Six Dharmas of Naropa
The Six Dharmas of Nāropa, also called the Six Yogas of Nāropa, are a set of advanced Tibetan Buddhist tantric practices and a meditation sādhanā compiled in and around the time of the Indian monk and mystic Nāropa and conveyed to his student Marpa Lotsawa.
The six dharmas were intended in part to help in the attainment of Buddhahood in an accelerated manner.
In Vajrayāna Buddhism, esoteric transmission is the transmission of certain teachings directly from teacher to student during an empowerment (abhiṣeka) in a ritual space containing the mandala of the deity. Many techniques are also commonly said to be secret, but some Vajrayana teachers have responded that secrecy itself is not important and only a side-effect of the reality that the techniques have no validity outside the teacher-student lineage.
Deity yoga is a practice of Vajrayana Buddhism involving identification with a chosen deity through visualisations and rituals, and the realisation of emptiness. According to the Tibetan scholar Tsongkhapa, deity yoga is what separates Buddhist Tantra practice from the practice of other Buddhist schools.
Bardo yoga deals with navigating the bardo state in between death and rebirth.
It is one of the Six Dharmas of Naropa, a set of advanced Tibetan Buddhist tantric practices compiled by the Indian mahasiddhas Tilopa and Nāropa and passed on to the Tibetan translator-yogi Marpa Lotsawa.
Kum Nye and sKu-mNyé are a wide variety of Tibetan religious and medical body practices. The two terms are different spellings in the Latin alphabet of the same Tibetan phrase, which literally means “massage of the subtle body”. Some systems of sku mnye are vaguely similar to Yoga, T’ai chi, Qigong, or therapeutic massage. “Kum Nye”, Ku Nye, and Kunye are also used to transcribe the Tibetan phrases dku mnye and bsku mnye, which are pronounced identically to sku mnye. dKu mnye and bsku mnye manipulate the physical body, rather than the subtle (energetic) one.
The pointing-out instruction is the direct introduction to the nature of mind in the Tibetan Buddhist lineages of Mahāmudrā and Dzogchen. In these traditions, a “root guru” gives the “pointing-out instruction” in such a way that the disciple successfully recognizes the “nature of mind.”
The Ashtamangala are a sacred suite of Eight Auspicious Signs endemic to a number of religions such as Hinduism, Jainism, and Buddhism. The symbols or “symbolic attributes” are yidam and teaching tools. Not only do these attributes point to qualities of enlightened mindstream, but they are the investiture that ornaments these enlightened “qualities”. Many cultural enumerations and variations of the Ashtamangala are extant.Groupings of eight auspicious symbols were originally used in India at ceremonies such as an investiture or coronation of a king. An early grouping of symbols included: throne, swastika, handprint, hooked knot, vase of jewels, water libation flask, pair of fishes, lidded bowl. In Buddhism, these eight symbols of good fortune represent the offerings made by the gods to Shakyamuni Buddha immediately after he gained enlightenment.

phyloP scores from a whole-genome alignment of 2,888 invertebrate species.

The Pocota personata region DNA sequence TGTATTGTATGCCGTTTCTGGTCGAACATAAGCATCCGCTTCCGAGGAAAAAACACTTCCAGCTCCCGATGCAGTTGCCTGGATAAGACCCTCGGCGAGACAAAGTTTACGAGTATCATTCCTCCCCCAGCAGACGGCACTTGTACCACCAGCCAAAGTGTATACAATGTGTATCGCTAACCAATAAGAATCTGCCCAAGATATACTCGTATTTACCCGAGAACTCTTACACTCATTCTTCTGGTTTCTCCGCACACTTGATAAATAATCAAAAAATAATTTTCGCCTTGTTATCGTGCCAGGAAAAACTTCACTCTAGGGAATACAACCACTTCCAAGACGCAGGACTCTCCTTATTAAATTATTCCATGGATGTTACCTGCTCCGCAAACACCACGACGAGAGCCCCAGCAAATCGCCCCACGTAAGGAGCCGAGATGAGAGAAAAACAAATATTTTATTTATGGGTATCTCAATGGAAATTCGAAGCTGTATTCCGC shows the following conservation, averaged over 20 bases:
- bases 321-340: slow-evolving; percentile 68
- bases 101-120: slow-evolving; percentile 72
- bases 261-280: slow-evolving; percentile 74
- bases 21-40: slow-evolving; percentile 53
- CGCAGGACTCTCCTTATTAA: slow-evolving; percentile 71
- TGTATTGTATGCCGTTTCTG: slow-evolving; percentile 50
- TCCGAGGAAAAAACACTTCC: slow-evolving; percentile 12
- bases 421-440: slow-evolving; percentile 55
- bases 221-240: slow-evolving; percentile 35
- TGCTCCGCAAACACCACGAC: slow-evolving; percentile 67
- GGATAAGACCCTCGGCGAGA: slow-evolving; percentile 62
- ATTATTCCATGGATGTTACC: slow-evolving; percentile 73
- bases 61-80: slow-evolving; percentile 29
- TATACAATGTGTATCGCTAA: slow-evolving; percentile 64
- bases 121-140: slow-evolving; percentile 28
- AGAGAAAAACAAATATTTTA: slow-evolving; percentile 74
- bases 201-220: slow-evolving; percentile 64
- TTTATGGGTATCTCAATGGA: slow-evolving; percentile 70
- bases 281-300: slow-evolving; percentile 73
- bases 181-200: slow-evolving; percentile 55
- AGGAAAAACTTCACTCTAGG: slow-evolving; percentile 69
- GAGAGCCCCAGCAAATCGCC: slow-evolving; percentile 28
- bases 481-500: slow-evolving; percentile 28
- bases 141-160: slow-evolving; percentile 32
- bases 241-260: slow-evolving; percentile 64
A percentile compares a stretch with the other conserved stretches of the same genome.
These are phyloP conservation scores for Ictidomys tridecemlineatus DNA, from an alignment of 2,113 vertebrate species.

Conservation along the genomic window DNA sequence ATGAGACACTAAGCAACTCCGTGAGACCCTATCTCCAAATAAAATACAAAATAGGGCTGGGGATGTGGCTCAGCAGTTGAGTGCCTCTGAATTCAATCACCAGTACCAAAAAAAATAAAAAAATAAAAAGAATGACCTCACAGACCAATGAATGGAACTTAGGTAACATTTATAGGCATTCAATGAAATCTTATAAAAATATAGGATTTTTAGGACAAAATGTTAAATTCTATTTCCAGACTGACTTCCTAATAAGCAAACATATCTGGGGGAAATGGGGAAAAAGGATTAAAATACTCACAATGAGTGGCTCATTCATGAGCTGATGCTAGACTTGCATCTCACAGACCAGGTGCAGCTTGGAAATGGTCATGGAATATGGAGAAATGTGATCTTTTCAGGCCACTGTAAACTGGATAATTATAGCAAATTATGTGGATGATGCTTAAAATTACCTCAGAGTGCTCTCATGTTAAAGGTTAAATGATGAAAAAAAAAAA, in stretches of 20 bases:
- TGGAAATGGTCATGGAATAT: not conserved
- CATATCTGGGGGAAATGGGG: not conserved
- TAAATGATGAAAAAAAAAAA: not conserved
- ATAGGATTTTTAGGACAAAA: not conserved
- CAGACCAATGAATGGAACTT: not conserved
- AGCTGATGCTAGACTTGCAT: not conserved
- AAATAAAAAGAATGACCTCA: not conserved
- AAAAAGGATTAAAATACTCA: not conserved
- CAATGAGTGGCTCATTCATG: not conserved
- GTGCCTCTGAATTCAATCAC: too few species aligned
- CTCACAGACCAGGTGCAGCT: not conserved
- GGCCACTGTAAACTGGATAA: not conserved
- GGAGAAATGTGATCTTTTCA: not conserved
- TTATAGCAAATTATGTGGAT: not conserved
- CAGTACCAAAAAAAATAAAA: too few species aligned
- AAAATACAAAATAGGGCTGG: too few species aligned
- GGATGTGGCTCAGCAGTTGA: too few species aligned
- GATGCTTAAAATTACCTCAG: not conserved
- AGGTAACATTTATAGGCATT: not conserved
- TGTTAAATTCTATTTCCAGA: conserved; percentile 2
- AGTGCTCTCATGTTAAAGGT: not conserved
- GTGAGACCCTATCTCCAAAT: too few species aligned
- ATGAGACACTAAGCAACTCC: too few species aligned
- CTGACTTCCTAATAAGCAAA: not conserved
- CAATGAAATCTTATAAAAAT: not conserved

In Vajrayana, guru yoga is a tantric devotional practice in which the practitioner unites their mindstream with the mindstream of the body, speech, and mind of their guru. Guru yoga is akin to deity yoga since the guru is visualized in the same manner as with a meditational deity. The process of guru yoga may entail visualization of a refuge tree as an invocation of the lineage, with the ‘root guru’ channeling the blessings of the entire lineage to the practitioner. The guru may be visualized as above the meditator, in front of them, or in their heart. Guru yoga may also include a liturgy, prayer, or mantra, such as the “Seven Line Prayer” of Padmasambhava, or the “Migtsema”.
The Gankyil or “wheel of joy” is a symbol and ritual tool used in Tibetan and East Asian Buddhism. It is composed of three swirling and interconnected blades.
Trikona is a Sanskrit word which signifies a triangle and is one of the widely used mythical geometric symbol.
It is used to assist in meditation, and in different yantras.
Different positions of trikona (triangle) are believed to impart different types of properties and attributes to the symbol.
When trikonas are united in such a way that they form a six-pointed star, they represent creative activity from which the cosmos springs forth.
When a circle surrounds a hexagonal figure, it is symbolic of revolving time, in which purusha and prakriti manifest themselves in the form of creation.
The hexagon is also used in Shakti cult.
When the trikonas are represented in a disjointed manner and separated from each other, they symbolize the cession of time and the cosmos ceases to exist.
Three Jewels and Three Roots
In Buddhism, the Three Jewels, Triple Gem, or Three Refuges are the supports in which a Buddhist takes refuge by means of a prayer or recitation at the beginning of the day or of a practice session.
Yab-yum is a common symbol in the Buddhist art of India, Bhutan, Nepal, and Tibet. It represents the primordial union of wisdom and compassion, depicted as a male deity in union with his female consort. The male figure represents compassion and skillful means, while the female partner represents insight.